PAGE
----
Keep Distance, Bright Lights Away From Endangered Nesting Sea Turtles
We’re now in the middle of nesting season for Hawaiian sea turtles, which runs from April to September. After a historically busy season last year, conservation agencies are calling on the public to keep them safe.
The U.S. Fish and Wildlife Service, NOAA Fisheries and the state Department of Land and Natural Resources Division of Aquatic Resources are asking the public to keep their distance from nesting sea turtles.
Honu, or green sea turtles, honu‘ea, or hawksbill sea turtles, and olive ridley sea turtles are all endangered and nest on Hawaii beaches.
There are nearly 100 honu nests and an additional 44 honu‘ea nests across the state. Authorities have seen a rise in nests in the past few years, especially on O‘ahu.
Only a handful were documented in 2016, but 10 were found in 2019 and 58 in 2020. And 2021 is already on pace to surpass last year’s count.
Sheldon Plentovich, Pacific Island Coastal Program Coordinator for the U.S. Fish and Wildlife Service, told us about some theories for the increase.
“It's difficult to figure out why there was more nesting activity on O‘ahu in 2020 because there's a couple of confounding factors," Plentovich said. "One is that the beaches were mostly empty because of covid, so there might have been just fewer people disturbing nesting females."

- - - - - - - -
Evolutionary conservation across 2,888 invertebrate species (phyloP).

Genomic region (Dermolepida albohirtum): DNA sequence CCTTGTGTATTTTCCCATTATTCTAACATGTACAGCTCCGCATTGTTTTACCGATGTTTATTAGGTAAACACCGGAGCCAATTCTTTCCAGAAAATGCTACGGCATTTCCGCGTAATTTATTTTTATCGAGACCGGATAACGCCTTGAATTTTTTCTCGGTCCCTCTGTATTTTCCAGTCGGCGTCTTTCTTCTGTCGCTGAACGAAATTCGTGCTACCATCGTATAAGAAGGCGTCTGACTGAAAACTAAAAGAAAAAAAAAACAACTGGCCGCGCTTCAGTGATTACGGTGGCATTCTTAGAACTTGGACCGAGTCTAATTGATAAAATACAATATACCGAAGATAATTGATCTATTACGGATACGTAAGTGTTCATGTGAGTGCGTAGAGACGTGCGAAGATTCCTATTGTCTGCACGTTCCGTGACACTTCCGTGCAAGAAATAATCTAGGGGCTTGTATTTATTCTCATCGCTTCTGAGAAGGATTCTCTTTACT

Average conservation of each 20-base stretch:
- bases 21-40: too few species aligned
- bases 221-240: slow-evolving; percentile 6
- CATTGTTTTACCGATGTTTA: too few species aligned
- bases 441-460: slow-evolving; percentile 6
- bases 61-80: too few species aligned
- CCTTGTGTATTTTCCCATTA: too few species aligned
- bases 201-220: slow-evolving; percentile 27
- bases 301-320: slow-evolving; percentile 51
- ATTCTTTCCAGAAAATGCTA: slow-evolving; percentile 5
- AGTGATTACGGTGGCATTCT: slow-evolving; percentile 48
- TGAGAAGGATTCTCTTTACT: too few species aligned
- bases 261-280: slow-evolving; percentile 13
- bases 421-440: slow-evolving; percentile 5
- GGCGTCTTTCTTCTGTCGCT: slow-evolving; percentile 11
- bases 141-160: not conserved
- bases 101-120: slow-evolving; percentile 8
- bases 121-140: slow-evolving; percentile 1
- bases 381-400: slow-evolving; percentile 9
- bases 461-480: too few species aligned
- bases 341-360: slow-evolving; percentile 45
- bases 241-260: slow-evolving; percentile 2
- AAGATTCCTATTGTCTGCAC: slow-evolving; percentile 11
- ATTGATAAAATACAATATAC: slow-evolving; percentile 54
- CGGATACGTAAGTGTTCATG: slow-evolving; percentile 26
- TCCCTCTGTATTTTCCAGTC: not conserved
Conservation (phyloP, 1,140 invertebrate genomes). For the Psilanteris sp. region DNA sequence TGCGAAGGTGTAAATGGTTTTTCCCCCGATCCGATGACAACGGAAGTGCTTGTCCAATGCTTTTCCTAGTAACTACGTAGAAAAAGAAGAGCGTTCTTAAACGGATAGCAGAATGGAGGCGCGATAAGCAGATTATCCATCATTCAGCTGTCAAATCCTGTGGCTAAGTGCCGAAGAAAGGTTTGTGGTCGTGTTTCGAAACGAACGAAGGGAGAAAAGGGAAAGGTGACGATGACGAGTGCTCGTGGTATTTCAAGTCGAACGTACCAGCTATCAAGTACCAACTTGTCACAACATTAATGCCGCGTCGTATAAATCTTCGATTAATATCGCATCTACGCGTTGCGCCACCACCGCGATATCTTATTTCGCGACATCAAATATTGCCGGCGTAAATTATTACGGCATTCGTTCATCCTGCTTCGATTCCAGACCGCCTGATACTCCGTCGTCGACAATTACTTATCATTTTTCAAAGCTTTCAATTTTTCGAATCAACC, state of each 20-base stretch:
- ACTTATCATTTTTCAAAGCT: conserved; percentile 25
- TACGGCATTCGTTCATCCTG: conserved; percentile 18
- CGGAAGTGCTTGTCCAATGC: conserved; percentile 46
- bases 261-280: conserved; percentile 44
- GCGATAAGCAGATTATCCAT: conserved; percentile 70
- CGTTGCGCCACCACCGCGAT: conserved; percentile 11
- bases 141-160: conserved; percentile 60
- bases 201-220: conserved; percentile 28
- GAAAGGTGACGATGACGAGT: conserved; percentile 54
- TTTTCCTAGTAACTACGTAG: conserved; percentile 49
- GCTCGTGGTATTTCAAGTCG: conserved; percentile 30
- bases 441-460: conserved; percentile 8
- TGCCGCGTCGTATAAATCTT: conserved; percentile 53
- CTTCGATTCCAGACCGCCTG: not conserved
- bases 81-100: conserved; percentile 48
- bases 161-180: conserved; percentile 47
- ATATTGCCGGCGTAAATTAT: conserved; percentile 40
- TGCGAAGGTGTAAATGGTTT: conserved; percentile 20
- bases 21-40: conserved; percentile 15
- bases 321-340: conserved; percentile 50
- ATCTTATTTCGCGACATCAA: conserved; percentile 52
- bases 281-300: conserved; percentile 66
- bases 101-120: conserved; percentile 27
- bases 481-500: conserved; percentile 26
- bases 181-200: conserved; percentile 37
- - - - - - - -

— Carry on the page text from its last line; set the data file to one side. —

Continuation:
"Another confounding factor is that in 2018, Hurricane Walaka destroyed East Island which is in the French Frigate Shoals and is the primary nesting island for green sea turtles in Hawaii," she said.
On O‘ahu, Hawaiian sea turtles are normally found on the North and East shores, but they can appear on any beach. You are most likely to see a nesting sea turtle at night, well above the high tide water line, and near the vegetation line.
“If you do see them, the most important thing is to keep nesting sea turtles in the dark. That means don't use your phone screen, don't use flash photography, don't use the white flashlight," Plentovish said. "All of those things disorient nesting turtle and hatchlings which we'll start seeing about 50 days from now.”
Disorienting bright white lights can also come from trail lights, floodlights on homes and street lights. Plentovich says they try to shield nests from light when they are identified.
"But it's just important for the public to be aware during this time of year. Please consider using sea turtle-friendly lights or wildlife-friendly lights, which would be more amber bulbs. If the lights could be shielded down and not shining out into the distance, that would be a huge help for not only for sea turtles, but other native wildlife like our native sea birds," Plentovich told Hawaii Public Radio.
You can report any honu nesting sites to NOAA by calling 1-888-256-9840, or by emailing RespectWildlife@noaa.gov.